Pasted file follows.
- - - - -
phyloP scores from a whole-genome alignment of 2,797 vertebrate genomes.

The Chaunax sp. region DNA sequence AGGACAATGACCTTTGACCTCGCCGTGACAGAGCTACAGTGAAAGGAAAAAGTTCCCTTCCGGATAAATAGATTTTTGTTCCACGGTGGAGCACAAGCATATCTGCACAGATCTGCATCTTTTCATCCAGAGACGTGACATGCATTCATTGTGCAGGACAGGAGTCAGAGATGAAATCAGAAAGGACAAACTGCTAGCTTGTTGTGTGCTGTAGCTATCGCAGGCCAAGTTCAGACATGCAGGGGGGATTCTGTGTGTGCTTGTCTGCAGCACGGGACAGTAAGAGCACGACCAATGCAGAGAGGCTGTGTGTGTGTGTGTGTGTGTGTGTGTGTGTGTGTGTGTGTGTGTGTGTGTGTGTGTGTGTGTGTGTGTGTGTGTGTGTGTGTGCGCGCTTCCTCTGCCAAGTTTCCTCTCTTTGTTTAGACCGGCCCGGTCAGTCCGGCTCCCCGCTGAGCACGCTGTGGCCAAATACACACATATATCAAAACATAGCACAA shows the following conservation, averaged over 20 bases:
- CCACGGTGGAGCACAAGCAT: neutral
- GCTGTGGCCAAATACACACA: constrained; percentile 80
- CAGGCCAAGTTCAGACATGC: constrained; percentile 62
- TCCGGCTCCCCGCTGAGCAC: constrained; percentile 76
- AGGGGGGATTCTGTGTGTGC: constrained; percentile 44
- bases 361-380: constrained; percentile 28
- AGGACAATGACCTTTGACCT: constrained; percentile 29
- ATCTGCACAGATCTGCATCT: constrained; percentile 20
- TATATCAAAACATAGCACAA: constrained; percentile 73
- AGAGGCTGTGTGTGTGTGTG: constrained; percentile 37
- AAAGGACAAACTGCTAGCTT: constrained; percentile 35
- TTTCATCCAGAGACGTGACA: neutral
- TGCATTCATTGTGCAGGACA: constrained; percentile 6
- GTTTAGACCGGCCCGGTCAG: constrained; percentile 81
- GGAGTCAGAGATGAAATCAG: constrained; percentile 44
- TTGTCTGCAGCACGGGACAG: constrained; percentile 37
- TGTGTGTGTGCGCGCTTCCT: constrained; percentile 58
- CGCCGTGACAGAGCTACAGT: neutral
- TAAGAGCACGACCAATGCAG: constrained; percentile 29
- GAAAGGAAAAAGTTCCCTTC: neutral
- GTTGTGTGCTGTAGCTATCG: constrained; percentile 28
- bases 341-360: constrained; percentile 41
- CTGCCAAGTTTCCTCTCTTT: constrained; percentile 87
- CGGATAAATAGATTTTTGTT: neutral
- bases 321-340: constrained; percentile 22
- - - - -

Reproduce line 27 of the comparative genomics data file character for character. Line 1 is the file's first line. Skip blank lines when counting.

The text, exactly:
- bases 321-340: constrained; percentile 22